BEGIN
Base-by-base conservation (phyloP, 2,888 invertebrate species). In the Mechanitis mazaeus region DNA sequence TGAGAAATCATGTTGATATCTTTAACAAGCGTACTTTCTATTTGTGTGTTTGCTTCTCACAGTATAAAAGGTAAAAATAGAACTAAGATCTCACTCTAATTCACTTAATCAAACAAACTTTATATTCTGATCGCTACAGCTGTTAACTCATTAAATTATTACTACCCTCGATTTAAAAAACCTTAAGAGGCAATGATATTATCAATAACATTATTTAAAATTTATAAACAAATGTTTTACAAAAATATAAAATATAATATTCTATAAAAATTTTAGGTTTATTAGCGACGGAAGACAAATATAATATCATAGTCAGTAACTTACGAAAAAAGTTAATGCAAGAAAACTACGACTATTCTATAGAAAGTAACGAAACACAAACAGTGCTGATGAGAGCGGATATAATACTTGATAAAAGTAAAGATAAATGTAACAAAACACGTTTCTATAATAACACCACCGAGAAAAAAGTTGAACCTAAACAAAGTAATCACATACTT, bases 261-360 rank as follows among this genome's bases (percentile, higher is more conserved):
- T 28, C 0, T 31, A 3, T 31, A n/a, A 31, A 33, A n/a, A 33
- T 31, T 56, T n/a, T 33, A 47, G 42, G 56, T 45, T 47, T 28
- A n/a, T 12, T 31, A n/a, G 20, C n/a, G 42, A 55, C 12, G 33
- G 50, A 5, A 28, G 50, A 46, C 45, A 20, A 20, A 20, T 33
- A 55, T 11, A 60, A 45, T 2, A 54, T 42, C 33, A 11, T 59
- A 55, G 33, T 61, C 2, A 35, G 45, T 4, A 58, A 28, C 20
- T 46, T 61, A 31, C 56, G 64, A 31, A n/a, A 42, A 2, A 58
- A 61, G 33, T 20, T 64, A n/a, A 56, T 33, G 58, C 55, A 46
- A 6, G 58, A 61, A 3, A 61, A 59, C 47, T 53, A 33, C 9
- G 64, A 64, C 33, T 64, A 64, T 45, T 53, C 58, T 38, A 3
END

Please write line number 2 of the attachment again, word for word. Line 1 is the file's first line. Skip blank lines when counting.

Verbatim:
- T 28, C 0, T 31, A 3, T 31, A n/a, A 31, A 33, A n/a, A 33